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Surfing the web during a quiet moment in a meeting in southern Africa on Wednesday, I was able to inform the Dutch trade unionist sitting next to me that, after 111 days of political stalemate, his country finally looked like it might have a government.
"Oh no, that can't be good news," came the reply.
The news from The Hague was widely expected: two center-right parties have agreed to form a minority government dependent for survival on parliamentary support from Party of Freedom of Geert Wilders, a man previously regarded as a pariah by many mainstream politicians because of his views on Islam (he likens the religion to Nazism, and wants to ban the Quran).
The deal reached by leaders of the three parties means that Mark Rutte, leader of the People's Party for Freedom and Democracy will soon be appointed prime minister, the first from his party or over 90 years.
There is one last obstacle to the deal: a vote over the weekend by rank-and-file members of the conservative Christian Democratic Appeal party, many of whose members have expressed deep reservations about cutting a deal with Wilders. If they say 'nee,' the country will be plunged back into political uncertainty.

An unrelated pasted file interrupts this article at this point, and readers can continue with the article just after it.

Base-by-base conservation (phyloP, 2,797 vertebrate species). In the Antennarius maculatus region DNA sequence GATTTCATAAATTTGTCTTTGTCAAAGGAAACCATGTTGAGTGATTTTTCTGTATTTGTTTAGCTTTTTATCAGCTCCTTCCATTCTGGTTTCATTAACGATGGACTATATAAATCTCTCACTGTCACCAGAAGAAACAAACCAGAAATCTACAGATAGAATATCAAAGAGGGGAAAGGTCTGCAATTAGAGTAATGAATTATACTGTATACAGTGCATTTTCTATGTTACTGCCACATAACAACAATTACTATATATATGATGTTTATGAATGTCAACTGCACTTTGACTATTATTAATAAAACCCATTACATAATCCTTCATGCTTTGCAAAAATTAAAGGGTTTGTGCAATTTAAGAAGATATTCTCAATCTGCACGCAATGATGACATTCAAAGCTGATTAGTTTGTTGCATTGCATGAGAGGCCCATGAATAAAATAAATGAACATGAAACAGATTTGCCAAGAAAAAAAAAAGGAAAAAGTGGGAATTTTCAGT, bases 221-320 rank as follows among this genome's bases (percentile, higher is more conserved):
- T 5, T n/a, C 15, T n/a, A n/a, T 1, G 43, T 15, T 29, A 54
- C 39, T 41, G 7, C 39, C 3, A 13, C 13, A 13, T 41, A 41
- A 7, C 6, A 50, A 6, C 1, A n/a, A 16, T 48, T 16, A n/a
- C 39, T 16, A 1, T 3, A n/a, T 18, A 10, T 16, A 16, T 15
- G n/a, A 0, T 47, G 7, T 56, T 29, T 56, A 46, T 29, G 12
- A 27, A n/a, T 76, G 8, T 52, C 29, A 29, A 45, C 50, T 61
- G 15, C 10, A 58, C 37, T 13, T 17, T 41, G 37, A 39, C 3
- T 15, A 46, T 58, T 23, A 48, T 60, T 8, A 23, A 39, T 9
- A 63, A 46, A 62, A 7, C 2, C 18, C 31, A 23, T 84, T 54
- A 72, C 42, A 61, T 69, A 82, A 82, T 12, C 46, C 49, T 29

The parties were giving little away about any concessions they had to make in return for Wilders' support, but they are expected to place restrictions on immigration and cut spending on integration programs for those already in the country.
Wilders announced that although his party won't be in the government, it will wield "huge influence" under the government deal. He will have a distraction however, since he faces the resumption of a trial on charges of "inciting hatred and discrimination" next week.
Like the Dutch union official working in Africa, many moderate Dutch people are deeply worried about the impact a government reliant on Wilders will have on the country's relations with Islamic nations and on community relations within the country.
Labour Party leader Job Cohen who was left out when election winner Rutte decided to strike a deal with the radical right rather than the center left. Cohen expressed dismay at the agreement. He called it "the worst conceivable outcome" from the post-election negotiations.